Moms die, but love never does

Weeds might be overrunning sections of May Pen Cemetery in downtown Kingston, but some families are determined not to allow them to choke the resting place of their loved ones.

Yesterday, as Jamaica celebrated Mother’s Day, relatives journeyed to the gravesides of their departed matriarchs to reconnect with them.

Chrisana Bailey was one such person. Early Sunday morning, he made the trek to the cemetery to clean up the graveside of his mother, Felicia Gordon, who died in 1985.

Chrisana was 12 when his mother, a 30-year-old folk singer from Tivoli Gardens, died. Twenty-five years later, he still wishes he could talk to her.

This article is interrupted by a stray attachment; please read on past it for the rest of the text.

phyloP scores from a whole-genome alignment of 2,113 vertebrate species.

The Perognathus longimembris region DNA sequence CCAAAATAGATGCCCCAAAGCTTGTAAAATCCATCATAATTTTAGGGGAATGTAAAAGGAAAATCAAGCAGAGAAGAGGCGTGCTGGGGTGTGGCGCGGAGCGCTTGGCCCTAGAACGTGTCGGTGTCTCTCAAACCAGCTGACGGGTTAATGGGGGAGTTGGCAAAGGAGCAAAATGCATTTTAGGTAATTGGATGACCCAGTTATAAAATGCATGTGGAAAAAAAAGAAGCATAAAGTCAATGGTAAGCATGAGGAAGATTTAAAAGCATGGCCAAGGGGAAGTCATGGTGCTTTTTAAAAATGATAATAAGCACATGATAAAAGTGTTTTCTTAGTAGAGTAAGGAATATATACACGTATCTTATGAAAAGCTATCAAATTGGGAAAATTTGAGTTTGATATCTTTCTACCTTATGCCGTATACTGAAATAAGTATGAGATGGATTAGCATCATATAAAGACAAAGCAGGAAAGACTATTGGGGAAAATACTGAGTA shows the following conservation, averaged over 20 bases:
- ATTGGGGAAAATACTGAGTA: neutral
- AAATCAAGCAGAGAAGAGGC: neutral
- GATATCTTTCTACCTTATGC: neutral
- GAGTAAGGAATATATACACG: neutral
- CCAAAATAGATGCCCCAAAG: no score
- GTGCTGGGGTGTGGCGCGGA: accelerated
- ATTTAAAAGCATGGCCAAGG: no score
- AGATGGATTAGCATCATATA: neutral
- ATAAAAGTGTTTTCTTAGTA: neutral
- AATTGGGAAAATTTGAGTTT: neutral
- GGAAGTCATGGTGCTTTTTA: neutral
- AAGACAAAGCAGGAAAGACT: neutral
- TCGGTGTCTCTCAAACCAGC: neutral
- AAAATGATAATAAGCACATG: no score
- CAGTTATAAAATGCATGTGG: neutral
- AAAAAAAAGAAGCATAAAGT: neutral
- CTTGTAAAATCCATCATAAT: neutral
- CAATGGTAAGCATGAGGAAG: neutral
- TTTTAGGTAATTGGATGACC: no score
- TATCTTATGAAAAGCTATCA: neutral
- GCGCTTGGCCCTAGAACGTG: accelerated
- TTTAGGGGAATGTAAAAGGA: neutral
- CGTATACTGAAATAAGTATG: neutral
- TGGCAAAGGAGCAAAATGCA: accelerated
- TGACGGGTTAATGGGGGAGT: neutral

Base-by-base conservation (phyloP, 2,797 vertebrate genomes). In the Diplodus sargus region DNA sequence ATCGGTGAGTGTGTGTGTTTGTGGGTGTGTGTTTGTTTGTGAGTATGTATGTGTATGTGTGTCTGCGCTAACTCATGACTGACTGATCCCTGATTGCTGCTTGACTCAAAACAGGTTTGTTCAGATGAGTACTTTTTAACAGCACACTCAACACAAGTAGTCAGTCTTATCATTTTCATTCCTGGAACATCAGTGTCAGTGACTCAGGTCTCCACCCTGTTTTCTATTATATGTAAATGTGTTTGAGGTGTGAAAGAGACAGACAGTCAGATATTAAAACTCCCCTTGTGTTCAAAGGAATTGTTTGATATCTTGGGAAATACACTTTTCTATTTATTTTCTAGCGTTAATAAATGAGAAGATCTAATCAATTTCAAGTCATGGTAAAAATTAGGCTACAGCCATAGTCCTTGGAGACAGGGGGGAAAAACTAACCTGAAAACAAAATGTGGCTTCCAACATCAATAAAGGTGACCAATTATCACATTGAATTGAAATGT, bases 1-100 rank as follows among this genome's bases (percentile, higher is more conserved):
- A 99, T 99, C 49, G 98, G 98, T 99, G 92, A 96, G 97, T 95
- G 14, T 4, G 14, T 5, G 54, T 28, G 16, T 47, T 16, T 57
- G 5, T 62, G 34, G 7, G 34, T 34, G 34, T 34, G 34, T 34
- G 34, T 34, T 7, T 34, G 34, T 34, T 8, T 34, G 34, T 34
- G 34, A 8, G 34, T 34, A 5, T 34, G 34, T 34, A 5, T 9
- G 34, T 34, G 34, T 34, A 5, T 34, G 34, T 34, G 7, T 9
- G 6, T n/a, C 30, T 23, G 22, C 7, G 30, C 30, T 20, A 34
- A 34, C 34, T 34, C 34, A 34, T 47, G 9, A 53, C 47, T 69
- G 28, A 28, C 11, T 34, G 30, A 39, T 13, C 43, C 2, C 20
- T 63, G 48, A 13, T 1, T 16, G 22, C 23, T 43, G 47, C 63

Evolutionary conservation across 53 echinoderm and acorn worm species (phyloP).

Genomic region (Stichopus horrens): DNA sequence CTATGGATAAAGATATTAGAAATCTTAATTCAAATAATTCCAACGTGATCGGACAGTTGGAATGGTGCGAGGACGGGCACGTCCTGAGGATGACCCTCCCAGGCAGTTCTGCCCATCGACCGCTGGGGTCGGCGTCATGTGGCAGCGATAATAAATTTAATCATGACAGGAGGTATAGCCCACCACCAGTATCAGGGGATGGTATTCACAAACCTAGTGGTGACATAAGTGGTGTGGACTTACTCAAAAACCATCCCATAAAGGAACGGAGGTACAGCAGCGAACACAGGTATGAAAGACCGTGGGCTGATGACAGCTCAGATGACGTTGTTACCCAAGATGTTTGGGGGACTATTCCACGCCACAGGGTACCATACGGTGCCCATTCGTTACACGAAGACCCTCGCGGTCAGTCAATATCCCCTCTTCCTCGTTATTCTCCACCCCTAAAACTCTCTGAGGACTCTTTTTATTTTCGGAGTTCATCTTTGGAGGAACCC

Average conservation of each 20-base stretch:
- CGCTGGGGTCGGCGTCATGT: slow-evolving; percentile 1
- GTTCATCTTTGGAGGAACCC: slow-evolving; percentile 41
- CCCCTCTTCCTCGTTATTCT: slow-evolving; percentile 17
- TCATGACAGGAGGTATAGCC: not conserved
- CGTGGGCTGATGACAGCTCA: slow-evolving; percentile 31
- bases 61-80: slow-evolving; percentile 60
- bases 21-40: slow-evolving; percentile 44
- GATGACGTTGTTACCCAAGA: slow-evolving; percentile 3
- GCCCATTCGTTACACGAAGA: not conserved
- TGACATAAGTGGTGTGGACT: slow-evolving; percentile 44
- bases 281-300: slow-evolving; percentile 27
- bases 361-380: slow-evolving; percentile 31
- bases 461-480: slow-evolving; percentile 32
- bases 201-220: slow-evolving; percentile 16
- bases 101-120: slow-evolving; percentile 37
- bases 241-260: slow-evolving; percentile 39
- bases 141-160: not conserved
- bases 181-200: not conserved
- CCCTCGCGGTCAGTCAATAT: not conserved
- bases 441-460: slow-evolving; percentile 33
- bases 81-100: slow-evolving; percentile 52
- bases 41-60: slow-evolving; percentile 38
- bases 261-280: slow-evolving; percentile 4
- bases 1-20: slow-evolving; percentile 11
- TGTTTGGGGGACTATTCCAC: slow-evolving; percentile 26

“Mi love mi mother a lot. I remember some things she used to tell me and how she used to mek mi laugh. Mi come here every Mother’s Day and clean up her grave and talk with her,” Chrisana said. He then gleefully adjusted a Mother’s Day musical card on the grave.

Chrisana was not the only one who turned up at the May Pen Cemetery to say, ‘Hello, Mom.’ Not far from Gordon’s grave, a young man led his family in a devotional exercise as he read from the Bible at the graveside of a mom.

“We come here every year. They may be dead, but we will never leave them alone,” the granddaughter of Adina Williams declared.

Williams died in 1999, aged 76, and yesterday members of the family she left behind repainted, in pink and white, her tomb, a testimony to their vow to keep her memory alive.

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